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Given $$ \begin{eqnarray*} F(x) &=& \displaystyle\int_{0}^{x} \dfrac{1}{\sqrt{1 + t^2}} dt = \log(x + \sqrt{x^2 + 1})\\ G(x) &=& \displaystyle\int_{1}^{x} \dfrac{1}{t} dt = \log(x) \end{eqnarray*} $$ Prove that $F(x) \geq G(x) $ for all $x \geq 1$.

My initial approach is to integrate them, but my teacher said there is a direct way using the Fundamental Theorem of Calculus, and I have no idea how could I approach this problem? My thought is to use the lower sum and upper sum, but that doesn't seem promising. So could anyone share me some ideas?

Edit
Please ignore the $\log(x + \sqrt{x^2 +1})$ part because it was the result after I integrated $F(x)$.

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    $\begingroup$ If the "given" is really given, then what's problem? We clearly have $$\forall\,x>1\,\,,\,\,x+\sqrt {x^2+1}>x\,\,\Longrightarrow \log(x+\sqrt{x^2+1})>\log x...$$ $\endgroup$ – DonAntonio Dec 5 '12 at 4:12
  • $\begingroup$ @DonAntonio: Sorry for the confusion. The $\log(x + \sqrt{x^2 + 1})$ is after I integrated $F(x)$. So I have to show that $F(x) \geq G(x)$ without referring to $\log(x + \sqrt{x^2 + 1})$ and $\log(x)$. $\endgroup$ – Chan Dec 5 '12 at 4:18
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He was likely referring to the Second Fundamental Theorem of Calculus, which states $$\frac{d}{dx}\int_a^xf(t)dt=f(x)$$. You differentiate both sides to see that $$\frac{d}{dx}\int_0^x\frac{dt}{\sqrt{1+t^2}}=\frac{1}{\sqrt{1+x^2}}\geq\frac{d}{dx}\int_1^x\frac{dt}{t}=\frac{1}{t}$$ Then, you will just have to check the case $x=1$, where you can see that $$\int_0^1\frac{dt}{\sqrt{1+t^2}}>\int_1^1\frac{dt}{t}$$ since $\frac{1}{\sqrt{1+x^2}}$ is positive-definite and the right-hand side is obviously $0$.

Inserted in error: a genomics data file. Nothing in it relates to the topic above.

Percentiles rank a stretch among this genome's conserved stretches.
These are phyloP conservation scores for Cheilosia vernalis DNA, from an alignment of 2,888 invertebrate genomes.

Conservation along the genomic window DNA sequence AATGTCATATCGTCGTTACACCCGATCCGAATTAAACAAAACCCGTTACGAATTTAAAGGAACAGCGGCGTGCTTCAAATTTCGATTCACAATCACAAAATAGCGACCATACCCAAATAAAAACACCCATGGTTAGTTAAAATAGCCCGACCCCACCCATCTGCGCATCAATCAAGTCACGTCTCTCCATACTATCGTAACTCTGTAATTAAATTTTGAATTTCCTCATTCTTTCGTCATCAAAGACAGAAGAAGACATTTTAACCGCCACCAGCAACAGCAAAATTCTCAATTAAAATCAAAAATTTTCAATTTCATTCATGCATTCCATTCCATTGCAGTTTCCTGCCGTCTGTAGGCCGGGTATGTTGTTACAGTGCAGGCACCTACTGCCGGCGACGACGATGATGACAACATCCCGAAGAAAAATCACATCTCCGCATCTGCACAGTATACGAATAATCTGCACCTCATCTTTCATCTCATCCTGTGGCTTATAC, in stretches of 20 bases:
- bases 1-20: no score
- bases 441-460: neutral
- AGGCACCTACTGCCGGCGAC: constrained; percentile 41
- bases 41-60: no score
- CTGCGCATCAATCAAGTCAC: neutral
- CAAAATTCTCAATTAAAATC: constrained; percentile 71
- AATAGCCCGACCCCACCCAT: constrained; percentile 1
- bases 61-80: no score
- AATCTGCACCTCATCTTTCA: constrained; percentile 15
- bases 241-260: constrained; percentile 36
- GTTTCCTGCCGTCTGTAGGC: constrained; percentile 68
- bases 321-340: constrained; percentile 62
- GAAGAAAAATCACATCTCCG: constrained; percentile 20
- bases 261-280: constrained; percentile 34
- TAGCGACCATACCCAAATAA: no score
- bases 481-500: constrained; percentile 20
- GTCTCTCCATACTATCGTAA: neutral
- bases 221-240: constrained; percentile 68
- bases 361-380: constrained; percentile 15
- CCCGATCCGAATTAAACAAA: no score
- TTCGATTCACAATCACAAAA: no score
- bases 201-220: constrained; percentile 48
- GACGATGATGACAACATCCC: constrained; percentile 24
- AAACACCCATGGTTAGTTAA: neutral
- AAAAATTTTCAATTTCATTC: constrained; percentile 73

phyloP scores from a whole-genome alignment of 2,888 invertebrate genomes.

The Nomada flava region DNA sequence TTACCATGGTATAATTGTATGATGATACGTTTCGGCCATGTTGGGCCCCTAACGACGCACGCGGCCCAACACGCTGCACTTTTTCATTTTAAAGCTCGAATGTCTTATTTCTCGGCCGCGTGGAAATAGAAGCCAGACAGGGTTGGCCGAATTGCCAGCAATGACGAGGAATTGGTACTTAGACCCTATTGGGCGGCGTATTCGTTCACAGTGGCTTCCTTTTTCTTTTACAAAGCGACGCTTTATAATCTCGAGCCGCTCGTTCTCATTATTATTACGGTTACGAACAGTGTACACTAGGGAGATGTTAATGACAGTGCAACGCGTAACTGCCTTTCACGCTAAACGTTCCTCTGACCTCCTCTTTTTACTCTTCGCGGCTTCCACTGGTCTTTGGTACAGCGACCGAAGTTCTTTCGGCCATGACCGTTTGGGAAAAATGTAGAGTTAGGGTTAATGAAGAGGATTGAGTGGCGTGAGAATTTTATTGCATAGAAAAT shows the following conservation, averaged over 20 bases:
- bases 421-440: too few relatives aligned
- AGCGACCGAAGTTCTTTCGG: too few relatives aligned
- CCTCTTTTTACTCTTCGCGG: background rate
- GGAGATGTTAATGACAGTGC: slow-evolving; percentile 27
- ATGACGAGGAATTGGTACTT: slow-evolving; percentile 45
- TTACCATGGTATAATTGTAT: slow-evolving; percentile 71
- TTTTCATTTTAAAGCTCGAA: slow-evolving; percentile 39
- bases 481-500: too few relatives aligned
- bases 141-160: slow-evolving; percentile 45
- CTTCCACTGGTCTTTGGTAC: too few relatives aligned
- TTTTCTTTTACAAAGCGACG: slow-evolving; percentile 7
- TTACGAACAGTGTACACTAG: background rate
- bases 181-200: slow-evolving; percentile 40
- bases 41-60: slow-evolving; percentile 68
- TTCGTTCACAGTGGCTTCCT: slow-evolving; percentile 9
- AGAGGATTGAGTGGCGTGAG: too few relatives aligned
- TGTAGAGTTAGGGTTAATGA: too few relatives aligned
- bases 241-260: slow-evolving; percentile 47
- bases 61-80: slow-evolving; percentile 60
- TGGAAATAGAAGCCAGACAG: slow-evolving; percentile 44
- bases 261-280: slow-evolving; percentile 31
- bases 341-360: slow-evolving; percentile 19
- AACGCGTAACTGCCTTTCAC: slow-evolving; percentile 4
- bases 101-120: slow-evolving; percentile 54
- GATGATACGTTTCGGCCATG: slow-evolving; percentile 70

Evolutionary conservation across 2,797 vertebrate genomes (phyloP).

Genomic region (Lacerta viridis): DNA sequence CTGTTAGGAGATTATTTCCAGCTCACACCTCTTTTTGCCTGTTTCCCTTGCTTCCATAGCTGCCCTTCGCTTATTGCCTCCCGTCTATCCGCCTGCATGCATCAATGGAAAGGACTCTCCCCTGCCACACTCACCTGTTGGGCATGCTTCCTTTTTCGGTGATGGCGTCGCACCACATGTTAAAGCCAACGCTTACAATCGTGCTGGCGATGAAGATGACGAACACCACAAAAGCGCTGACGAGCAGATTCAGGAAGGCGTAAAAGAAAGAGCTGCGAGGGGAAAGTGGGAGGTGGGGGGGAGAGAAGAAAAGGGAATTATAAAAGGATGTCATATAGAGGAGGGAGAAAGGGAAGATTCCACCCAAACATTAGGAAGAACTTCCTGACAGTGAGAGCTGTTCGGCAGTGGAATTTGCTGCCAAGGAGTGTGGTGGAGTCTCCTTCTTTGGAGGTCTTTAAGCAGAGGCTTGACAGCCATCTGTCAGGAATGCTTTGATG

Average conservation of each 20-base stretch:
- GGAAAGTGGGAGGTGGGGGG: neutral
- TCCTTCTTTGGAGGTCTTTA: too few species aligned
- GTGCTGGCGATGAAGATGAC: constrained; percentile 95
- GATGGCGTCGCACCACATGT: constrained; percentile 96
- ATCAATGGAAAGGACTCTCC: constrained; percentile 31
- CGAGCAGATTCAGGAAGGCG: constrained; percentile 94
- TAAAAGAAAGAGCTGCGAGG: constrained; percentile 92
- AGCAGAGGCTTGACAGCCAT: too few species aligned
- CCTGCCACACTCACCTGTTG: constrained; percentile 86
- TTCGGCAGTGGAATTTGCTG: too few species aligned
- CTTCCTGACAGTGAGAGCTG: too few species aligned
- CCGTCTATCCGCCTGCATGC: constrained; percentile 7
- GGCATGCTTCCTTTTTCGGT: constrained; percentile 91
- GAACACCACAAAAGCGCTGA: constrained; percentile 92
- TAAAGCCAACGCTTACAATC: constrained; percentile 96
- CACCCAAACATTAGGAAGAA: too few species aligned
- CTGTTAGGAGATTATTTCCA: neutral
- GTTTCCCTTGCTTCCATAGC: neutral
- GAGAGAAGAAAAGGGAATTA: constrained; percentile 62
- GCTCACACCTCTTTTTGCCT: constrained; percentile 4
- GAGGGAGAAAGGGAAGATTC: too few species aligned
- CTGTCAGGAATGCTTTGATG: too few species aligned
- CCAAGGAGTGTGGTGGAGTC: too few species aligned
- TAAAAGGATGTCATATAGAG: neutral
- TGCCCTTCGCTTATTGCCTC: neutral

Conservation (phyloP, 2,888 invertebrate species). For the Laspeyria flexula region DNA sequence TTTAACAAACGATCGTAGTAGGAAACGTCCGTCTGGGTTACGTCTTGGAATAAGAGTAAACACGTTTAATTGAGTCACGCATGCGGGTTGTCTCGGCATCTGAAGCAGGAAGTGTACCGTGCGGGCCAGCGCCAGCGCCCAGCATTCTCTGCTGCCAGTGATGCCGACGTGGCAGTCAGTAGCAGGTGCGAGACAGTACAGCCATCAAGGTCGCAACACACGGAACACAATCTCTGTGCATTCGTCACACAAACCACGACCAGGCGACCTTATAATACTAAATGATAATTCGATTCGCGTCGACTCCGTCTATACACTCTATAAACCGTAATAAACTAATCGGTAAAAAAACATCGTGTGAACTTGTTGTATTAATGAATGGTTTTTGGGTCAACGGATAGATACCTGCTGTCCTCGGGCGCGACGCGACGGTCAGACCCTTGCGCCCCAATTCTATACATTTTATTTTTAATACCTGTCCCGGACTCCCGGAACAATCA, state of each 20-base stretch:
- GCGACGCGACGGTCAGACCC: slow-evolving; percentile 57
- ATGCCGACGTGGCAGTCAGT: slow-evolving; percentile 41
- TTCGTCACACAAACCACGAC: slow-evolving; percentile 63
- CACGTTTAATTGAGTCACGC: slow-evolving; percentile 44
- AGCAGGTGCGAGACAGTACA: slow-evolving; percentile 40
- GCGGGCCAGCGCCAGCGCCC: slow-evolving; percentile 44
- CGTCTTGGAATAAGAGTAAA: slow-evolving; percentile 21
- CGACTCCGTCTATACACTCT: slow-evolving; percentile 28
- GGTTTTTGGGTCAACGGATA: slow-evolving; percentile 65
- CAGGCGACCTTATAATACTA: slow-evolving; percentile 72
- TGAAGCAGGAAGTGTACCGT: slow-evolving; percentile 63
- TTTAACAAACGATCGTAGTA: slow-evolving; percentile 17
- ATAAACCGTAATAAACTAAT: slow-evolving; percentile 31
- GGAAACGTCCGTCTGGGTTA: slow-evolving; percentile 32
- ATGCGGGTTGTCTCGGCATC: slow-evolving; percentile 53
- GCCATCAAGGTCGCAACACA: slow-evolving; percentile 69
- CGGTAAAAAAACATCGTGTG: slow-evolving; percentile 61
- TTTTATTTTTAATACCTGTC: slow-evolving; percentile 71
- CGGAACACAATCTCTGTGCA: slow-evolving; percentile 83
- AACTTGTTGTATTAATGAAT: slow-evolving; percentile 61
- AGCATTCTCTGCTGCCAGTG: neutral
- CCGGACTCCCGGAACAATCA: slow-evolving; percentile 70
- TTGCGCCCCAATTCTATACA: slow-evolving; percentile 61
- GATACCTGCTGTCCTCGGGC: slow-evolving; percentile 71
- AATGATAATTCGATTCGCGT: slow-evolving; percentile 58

Then, we have that since $F(1)>G(1)$ and $\frac{dF}{dx}\geq\frac{dG}{dx}$, $$F(x)\geq G(x)$$ for all $x\geq 1$.

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    $\begingroup$ But it's not true that $1/(\sqrt{x^2+1}) \ge 1/x$. That is true if and only if $x\ge \sqrt{x^2+1} > x$ which is false for $x\ge 1$... $\endgroup$ – Potato Dec 5 '12 at 4:53
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Show that $F(1)\geq G(1)$ and that $F'(x)>G'(x)$ if $x>1$. Having those facts in hand, it shouldn't be too tough.

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    $\begingroup$ I don't think your derivative inequality is true. See my comment on the other answer. $\endgroup$ – Potato Dec 5 '12 at 4:55
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Substituting $t=u-1$ in the expression for $F(x)$, we get \begin{eqnarray*} F(x)&=&\int_1^{x+1}\frac{1}{\sqrt{u^2-2(u-1)}}\,du\\ &\geq& \int_1^x\frac{1}{u}\,du\\ &=&G(x) \end{eqnarray*}

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